Colts may run it just well enough

The Colts have run the ball efficiently this season, but can they lean on the run game if they need to protect a fourth-quarter lead? Andy Lyons/Getty Images

INDIANAPOLIS -- By conventional standards, the Colts don't run well. They and the San Diego Chargers, in fact, are the two worst running teams in the league.

But as Indy prepares for Saturday night’s divisional playoff game against Baltimore, the team looks at running the ball in a different way.

It’s not so much about yardage totals, which is the measure for those rusher ratings. It’s about efficiency. And if you look at the Colts based on efficiency, as Football Outsiders does, they rank 22nd, not 32nd.

Their 14-2 record and No. 1 seed in the AFC playoffs suggest that has been good enough when paired with a passing offense that is second in the league’s rankings and sixth in Football Outsiders’.

The Eagles (22nd in the NFL rankings), Cardinals (28th), Chargers (31st) and Colts (32nd) all came into the playoffs with less-than-premier running games.

If a third of the postseason field doesn’t run the ball well, what does it say about the long-held tenant that an effective ground game is a must to get to the playoffs and to succeed there?

We won’t know for sure until the Lombardi Trophy is passed out. But this weekend’s two AFC divisional playoff games may do a lot to give us a sense. Can the run-based Jets and Ravens score upsets over the Chargers and Colts?

Whatever unfolds, Aaron Schatz of Football Outsiders isn’t seeing the trend we might expect.

“I don't think these teams indicate a shift in the traditional thinking about having to run well to win in crunch time,” he said. “I think they indicate a shift in the traditional thinking about having to run well early in games. These teams understand that you pass to get the lead. Passing is more important than running.”

Colts GM Bill Polian has banged home the point about running efficiency this season.

And the Colts don’t often employ personnel groupings we typically see premier run teams using.

“Evolution has created many more open sets, which of course give receivers more opportunities,” he said. “It’s a little more difficult to run out of three-wides, one-back than it is to run out of a two-back set with a fullback and a tight end. In that sense, people who employ that kind of offense are going to put up pretty good yardage totals.”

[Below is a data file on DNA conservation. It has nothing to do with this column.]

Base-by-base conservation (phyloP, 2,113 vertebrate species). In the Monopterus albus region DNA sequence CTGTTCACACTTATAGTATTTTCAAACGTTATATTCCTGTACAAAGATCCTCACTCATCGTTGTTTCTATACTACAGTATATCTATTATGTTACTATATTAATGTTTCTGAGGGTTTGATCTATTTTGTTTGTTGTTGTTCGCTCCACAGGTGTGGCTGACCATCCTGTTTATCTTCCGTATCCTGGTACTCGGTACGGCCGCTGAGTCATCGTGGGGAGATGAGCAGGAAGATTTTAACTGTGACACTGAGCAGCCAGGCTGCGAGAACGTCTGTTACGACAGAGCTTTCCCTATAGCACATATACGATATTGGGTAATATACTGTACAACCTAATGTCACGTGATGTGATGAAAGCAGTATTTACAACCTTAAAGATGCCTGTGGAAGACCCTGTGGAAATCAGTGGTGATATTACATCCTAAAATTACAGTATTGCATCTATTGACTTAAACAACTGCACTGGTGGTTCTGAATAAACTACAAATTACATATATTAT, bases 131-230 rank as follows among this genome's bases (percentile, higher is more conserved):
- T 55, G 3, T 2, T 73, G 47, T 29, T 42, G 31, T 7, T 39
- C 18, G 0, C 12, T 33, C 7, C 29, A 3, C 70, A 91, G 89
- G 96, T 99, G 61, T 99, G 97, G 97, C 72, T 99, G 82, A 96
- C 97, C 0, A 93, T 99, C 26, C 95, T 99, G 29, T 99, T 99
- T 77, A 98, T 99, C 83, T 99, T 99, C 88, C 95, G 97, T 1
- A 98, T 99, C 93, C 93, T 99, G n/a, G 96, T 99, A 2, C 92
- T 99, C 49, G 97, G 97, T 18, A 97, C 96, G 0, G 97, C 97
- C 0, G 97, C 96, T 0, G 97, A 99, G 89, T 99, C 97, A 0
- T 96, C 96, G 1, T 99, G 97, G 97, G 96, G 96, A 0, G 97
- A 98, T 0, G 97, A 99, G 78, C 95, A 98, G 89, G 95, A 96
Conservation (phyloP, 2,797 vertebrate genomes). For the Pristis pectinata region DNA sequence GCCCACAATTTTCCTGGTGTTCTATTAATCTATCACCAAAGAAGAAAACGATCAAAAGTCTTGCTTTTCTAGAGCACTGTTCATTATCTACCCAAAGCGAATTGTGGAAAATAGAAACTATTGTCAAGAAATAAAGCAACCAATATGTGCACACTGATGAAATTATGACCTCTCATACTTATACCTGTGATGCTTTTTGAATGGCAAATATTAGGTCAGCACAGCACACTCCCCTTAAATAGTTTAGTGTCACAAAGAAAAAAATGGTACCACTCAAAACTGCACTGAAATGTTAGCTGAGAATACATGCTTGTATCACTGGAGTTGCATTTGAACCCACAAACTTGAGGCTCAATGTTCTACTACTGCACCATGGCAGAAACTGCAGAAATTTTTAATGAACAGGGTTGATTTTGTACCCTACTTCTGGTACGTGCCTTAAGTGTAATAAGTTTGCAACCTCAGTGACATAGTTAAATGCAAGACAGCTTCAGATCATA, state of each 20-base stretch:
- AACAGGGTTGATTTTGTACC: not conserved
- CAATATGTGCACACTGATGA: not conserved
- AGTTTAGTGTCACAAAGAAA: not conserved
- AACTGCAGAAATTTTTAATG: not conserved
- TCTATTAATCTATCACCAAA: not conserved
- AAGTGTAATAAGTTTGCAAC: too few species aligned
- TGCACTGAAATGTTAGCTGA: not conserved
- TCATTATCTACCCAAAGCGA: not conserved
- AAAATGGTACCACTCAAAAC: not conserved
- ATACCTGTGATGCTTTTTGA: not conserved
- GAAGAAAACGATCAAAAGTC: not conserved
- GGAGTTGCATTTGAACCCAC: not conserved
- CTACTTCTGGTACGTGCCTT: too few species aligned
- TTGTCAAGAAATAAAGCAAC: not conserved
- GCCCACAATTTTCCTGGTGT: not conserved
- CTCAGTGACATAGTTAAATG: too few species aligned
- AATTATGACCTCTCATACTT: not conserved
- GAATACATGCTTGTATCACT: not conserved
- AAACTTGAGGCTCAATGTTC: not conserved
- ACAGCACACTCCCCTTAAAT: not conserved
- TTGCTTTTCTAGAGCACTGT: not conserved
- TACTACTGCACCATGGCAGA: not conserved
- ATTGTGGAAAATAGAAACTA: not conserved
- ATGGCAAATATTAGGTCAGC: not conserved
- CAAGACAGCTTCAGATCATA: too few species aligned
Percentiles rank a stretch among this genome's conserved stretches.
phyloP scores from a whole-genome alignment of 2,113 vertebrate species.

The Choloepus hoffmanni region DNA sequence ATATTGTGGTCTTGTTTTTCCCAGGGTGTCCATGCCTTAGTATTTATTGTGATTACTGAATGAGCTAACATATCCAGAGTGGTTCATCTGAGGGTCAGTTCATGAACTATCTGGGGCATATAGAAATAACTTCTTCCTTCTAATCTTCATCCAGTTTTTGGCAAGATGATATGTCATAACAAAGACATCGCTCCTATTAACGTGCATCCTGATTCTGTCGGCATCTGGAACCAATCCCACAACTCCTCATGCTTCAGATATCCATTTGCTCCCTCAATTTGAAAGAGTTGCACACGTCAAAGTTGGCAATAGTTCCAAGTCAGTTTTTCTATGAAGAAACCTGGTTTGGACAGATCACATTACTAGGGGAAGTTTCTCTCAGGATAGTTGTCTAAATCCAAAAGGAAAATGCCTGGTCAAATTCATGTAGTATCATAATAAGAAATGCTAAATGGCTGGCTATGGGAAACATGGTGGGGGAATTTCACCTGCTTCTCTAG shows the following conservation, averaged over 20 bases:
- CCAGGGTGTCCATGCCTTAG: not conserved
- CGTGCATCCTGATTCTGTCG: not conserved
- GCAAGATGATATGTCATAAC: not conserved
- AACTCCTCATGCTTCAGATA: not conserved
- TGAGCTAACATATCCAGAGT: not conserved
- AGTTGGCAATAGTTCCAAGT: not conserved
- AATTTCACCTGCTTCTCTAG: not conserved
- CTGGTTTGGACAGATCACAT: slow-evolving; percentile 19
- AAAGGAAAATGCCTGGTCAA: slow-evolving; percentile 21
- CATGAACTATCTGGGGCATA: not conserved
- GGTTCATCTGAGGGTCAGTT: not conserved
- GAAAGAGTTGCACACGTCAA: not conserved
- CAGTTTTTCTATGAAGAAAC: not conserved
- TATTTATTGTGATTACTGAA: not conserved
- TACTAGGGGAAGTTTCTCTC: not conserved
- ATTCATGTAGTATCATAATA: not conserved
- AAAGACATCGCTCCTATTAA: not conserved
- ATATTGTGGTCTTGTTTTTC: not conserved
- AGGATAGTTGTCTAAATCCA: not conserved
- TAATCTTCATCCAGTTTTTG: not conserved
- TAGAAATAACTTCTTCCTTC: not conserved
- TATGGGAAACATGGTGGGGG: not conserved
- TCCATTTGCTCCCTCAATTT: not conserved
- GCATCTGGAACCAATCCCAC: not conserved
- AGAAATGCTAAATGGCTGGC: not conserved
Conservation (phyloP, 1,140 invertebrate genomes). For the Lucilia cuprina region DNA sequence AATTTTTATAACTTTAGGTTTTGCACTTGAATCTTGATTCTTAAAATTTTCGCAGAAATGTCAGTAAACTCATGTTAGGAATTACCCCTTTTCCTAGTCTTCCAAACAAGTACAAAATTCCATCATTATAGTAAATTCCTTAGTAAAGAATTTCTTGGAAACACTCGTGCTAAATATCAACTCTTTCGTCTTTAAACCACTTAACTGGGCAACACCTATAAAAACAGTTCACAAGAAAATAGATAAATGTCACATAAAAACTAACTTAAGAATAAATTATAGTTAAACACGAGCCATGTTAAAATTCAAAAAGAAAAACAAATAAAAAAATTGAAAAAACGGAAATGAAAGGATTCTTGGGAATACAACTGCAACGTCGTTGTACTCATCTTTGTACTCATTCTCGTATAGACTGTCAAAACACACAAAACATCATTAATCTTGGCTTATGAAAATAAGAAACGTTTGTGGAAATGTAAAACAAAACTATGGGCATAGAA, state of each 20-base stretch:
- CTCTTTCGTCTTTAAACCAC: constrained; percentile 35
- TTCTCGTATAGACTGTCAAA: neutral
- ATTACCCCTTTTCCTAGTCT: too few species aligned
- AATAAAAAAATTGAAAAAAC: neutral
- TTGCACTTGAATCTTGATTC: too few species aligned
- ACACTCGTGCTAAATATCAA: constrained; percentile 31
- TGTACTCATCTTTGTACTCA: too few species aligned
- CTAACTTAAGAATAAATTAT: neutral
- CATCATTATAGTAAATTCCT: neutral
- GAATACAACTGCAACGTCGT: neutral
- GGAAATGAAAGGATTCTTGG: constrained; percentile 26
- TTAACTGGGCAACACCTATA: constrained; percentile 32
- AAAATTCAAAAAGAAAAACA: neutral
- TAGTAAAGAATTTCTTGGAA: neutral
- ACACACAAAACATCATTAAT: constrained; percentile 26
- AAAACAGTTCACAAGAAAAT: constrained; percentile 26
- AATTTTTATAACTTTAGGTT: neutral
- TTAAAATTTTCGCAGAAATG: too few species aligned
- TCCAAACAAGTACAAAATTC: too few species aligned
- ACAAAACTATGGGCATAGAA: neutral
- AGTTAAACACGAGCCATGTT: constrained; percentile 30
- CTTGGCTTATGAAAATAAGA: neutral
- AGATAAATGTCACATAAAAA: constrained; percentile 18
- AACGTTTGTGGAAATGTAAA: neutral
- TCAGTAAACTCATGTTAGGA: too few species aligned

With Joseph Addai leading the way, the Colts have run effectively in the context of what they do, which is certainly centered around Peyton Manning and the pass attack.

They need to run enough to sell play-action. They need to gain a couple of tough yards here and there. They need not to get hit for losses or no gains when they hand it off.

Addai converted three-quarters of his 12 third-and-1 chances. According to ESPN Stats & Information, he was 10th in the NFL in rushing up the middle, with a 4.8-yard average -- better than four of the six backs named to the Pro Bowl.

Center Jeff Saturday jokes that he can slant the statistics.

Let him factor in the negative yardage of all of Manning’s kneel-downs at the end of all of those wins and he can boost the average per carry, he said. Heck, give him a more mobile quarterback, too. (Obviously, he’ll take the one he has, and the team’s 3.5-yard per rush average along with him.)

“The reality of it is that you have to be effective in [the running game],” Saturday said. “When you do dial up a run, you can’t be getting losses. You have to be getting something to keep defenses honest. But as far as being a run-dominant team?

“I think you’ve seen New England win a bunch of championships where they were not a run-first team at all. We’ve won. And even Pittsburgh the last couple years, they were not just dialing in runs every play. They’ve had a great quarterback and receivers making plays. So I think there is a shift. It’s just allowing your players you feel are going to make the plays, letting them have the ball at the end of the game no matter who they are.”

As is often the case with the Colts, Saturday’s perception sounds like it’s been passed down philosophically from the team's brass.

“I think oftentimes at this stage of the game, you have to play to your strengths,” Colts coach Jim Caldwell said. “We certainly don’t try to hide from things that we consider to be weaknesses. Our running game certainly has not put up the kind of numbers that we would anticipate and would hope. But all in all we’ve been efficient runners, I think.

“We’ve run the ball when we’ve had to. I think Joe has been a real efficient runner and [Donald] Brown when he’s been up has been efficient as well. Not gaudy numbers; 31st or 32nd in the league. That’s not that impressive. But when you look at the body of work, you might be able to see that we do run it in some stages pretty well.”

Earlier we heard Schatz say Indy and San Diego are breaking the mold in terms of the need to run early.

The big, lingering run question for Schatz about the Colts pertains to a different stage of the game.

The team’s unwillingness to hand it off when it needed 2 yards to clinch a first-round win in San Diego last season showed how little confidence it had in its situational ground game.

That resonated through the offseason, and I don’t know that we’ve found out for sure how different the Colts are now.

“The Colts have had all those come-from-behind victories, we haven't seen a lot of them trying to protect leads,” Schatz said.

Lisa Brooks of ESPN Stats & Information says Indy had fourth-quarter leads in a dozen games. When protecting those leads, the Colts ran for only 2.8 yards a carry -- 24th in the NFL.

If they are working with a two-score lead, that will be fine.

If not, we may be left dissecting poor numbers and talking again in January about how the Colts need to find a way to run it better.